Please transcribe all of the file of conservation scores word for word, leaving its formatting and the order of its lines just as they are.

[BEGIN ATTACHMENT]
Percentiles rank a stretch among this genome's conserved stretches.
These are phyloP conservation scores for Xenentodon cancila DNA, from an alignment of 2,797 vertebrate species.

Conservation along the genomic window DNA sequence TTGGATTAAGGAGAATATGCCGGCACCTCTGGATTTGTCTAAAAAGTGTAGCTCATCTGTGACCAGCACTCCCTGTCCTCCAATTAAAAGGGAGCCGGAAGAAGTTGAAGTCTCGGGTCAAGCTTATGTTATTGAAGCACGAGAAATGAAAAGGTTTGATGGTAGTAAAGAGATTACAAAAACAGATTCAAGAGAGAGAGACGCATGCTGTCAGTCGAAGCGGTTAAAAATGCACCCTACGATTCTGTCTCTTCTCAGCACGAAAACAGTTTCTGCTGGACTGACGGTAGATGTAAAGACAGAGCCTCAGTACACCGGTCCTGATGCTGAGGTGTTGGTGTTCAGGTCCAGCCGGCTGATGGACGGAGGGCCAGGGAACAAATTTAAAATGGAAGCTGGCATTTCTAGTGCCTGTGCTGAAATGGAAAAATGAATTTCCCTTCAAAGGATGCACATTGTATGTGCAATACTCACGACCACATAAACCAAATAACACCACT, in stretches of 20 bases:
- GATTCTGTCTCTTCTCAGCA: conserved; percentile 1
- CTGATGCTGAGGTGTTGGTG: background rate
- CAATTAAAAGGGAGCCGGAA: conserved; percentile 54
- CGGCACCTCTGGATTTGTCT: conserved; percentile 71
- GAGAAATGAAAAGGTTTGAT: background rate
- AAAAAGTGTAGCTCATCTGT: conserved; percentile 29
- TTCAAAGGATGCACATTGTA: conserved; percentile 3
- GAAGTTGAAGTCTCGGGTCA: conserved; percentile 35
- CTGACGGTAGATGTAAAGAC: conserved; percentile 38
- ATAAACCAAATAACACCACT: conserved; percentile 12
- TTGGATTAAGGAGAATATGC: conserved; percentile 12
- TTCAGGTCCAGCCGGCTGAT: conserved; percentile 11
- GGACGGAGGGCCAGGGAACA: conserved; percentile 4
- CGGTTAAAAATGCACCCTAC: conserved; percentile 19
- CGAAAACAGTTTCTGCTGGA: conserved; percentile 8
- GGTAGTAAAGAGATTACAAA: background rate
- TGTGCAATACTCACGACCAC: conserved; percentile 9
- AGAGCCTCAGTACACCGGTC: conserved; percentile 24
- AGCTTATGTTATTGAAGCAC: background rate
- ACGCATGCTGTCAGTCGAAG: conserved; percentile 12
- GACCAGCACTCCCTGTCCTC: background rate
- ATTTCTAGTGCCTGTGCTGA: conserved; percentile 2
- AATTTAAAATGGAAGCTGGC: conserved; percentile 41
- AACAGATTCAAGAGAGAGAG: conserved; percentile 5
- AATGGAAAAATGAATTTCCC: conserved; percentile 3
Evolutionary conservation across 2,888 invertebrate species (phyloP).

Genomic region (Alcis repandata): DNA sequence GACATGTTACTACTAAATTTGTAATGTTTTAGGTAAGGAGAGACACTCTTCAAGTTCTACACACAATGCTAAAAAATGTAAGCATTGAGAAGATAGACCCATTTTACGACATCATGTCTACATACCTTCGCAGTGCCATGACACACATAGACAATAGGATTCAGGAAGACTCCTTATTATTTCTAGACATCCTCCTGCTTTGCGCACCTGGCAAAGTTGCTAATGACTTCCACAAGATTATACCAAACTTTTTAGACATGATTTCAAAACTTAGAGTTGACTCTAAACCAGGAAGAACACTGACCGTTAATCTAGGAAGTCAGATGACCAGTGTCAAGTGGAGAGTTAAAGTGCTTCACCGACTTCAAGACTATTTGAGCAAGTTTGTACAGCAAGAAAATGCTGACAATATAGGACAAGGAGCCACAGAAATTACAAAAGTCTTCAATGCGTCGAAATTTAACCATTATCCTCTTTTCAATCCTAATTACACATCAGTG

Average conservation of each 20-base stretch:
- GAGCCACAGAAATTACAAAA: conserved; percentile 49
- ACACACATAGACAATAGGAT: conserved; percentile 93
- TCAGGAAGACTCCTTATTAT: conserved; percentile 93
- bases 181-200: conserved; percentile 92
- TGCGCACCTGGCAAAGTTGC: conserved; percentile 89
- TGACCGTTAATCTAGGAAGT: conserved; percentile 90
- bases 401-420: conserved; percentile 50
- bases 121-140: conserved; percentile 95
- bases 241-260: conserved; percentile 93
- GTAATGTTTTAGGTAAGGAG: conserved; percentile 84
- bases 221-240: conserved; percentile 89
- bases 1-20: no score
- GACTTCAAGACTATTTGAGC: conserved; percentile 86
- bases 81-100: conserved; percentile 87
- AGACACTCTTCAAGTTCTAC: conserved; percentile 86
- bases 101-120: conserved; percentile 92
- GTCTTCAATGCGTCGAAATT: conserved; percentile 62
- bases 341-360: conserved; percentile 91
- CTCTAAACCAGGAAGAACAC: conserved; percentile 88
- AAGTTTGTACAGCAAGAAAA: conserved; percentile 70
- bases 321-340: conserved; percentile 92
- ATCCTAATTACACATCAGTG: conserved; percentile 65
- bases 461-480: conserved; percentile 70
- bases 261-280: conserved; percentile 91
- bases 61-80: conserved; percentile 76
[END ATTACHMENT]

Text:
Percentiles rank a stretch among this genome's conserved stretches.
These are phyloP conservation scores for Xenentodon cancila DNA, from an alignment of 2,797 vertebrate species.

Conservation along the genomic window DNA sequence TTGGATTAAGGAGAATATGCCGGCACCTCTGGATTTGTCTAAAAAGTGTAGCTCATCTGTGACCAGCACTCCCTGTCCTCCAATTAAAAGGGAGCCGGAAGAAGTTGAAGTCTCGGGTCAAGCTTATGTTATTGAAGCACGAGAAATGAAAAGGTTTGATGGTAGTAAAGAGATTACAAAAACAGATTCAAGAGAGAGAGACGCATGCTGTCAGTCGAAGCGGTTAAAAATGCACCCTACGATTCTGTCTCTTCTCAGCACGAAAACAGTTTCTGCTGGACTGACGGTAGATGTAAAGACAGAGCCTCAGTACACCGGTCCTGATGCTGAGGTGTTGGTGTTCAGGTCCAGCCGGCTGATGGACGGAGGGCCAGGGAACAAATTTAAAATGGAAGCTGGCATTTCTAGTGCCTGTGCTGAAATGGAAAAATGAATTTCCCTTCAAAGGATGCACATTGTATGTGCAATACTCACGACCACATAAACCAAATAACACCACT, in stretches of 20 bases:
- GATTCTGTCTCTTCTCAGCA: conserved; percentile 1
- CTGATGCTGAGGTGTTGGTG: background rate
- CAATTAAAAGGGAGCCGGAA: conserved; percentile 54
- CGGCACCTCTGGATTTGTCT: conserved; percentile 71
- GAGAAATGAAAAGGTTTGAT: background rate
- AAAAAGTGTAGCTCATCTGT: conserved; percentile 29
- TTCAAAGGATGCACATTGTA: conserved; percentile 3
- GAAGTTGAAGTCTCGGGTCA: conserved; percentile 35
- CTGACGGTAGATGTAAAGAC: conserved; percentile 38
- ATAAACCAAATAACACCACT: conserved; percentile 12
- TTGGATTAAGGAGAATATGC: conserved; percentile 12
- TTCAGGTCCAGCCGGCTGAT: conserved; percentile 11
- GGACGGAGGGCCAGGGAACA: conserved; percentile 4
- CGGTTAAAAATGCACCCTAC: conserved; percentile 19
- CGAAAACAGTTTCTGCTGGA: conserved; percentile 8
- GGTAGTAAAGAGATTACAAA: background rate
- TGTGCAATACTCACGACCAC: conserved; percentile 9
- AGAGCCTCAGTACACCGGTC: conserved; percentile 24
- AGCTTATGTTATTGAAGCAC: background rate
- ACGCATGCTGTCAGTCGAAG: conserved; percentile 12
- GACCAGCACTCCCTGTCCTC: background rate
- ATTTCTAGTGCCTGTGCTGA: conserved; percentile 2
- AATTTAAAATGGAAGCTGGC: conserved; percentile 41
- AACAGATTCAAGAGAGAGAG: conserved; percentile 5
- AATGGAAAAATGAATTTCCC: conserved; percentile 3
Evolutionary conservation across 2,888 invertebrate species (phyloP).

Genomic region (Alcis repandata): DNA sequence GACATGTTACTACTAAATTTGTAATGTTTTAGGTAAGGAGAGACACTCTTCAAGTTCTACACACAATGCTAAAAAATGTAAGCATTGAGAAGATAGACCCATTTTACGACATCATGTCTACATACCTTCGCAGTGCCATGACACACATAGACAATAGGATTCAGGAAGACTCCTTATTATTTCTAGACATCCTCCTGCTTTGCGCACCTGGCAAAGTTGCTAATGACTTCCACAAGATTATACCAAACTTTTTAGACATGATTTCAAAACTTAGAGTTGACTCTAAACCAGGAAGAACACTGACCGTTAATCTAGGAAGTCAGATGACCAGTGTCAAGTGGAGAGTTAAAGTGCTTCACCGACTTCAAGACTATTTGAGCAAGTTTGTACAGCAAGAAAATGCTGACAATATAGGACAAGGAGCCACAGAAATTACAAAAGTCTTCAATGCGTCGAAATTTAACCATTATCCTCTTTTCAATCCTAATTACACATCAGTG

Average conservation of each 20-base stretch:
- GAGCCACAGAAATTACAAAA: conserved; percentile 49
- ACACACATAGACAATAGGAT: conserved; percentile 93
- TCAGGAAGACTCCTTATTAT: conserved; percentile 93
- bases 181-200: conserved; percentile 92
- TGCGCACCTGGCAAAGTTGC: conserved; percentile 89
- TGACCGTTAATCTAGGAAGT: conserved; percentile 90
- bases 401-420: conserved; percentile 50
- bases 121-140: conserved; percentile 95
- bases 241-260: conserved; percentile 93
- GTAATGTTTTAGGTAAGGAG: conserved; percentile 84
- bases 221-240: conserved; percentile 89
- bases 1-20: no score
- GACTTCAAGACTATTTGAGC: conserved; percentile 86
- bases 81-100: conserved; percentile 87
- AGACACTCTTCAAGTTCTAC: conserved; percentile 86
- bases 101-120: conserved; percentile 92
- GTCTTCAATGCGTCGAAATT: conserved; percentile 62
- bases 341-360: conserved; percentile 91
- CTCTAAACCAGGAAGAACAC: conserved; percentile 88
- AAGTTTGTACAGCAAGAAAA: conserved; percentile 70
- bases 321-340: conserved; percentile 92
- ATCCTAATTACACATCAGTG: conserved; percentile 65
- bases 461-480: conserved; percentile 70
- bases 261-280: conserved; percentile 91
- bases 61-80: conserved; percentile 76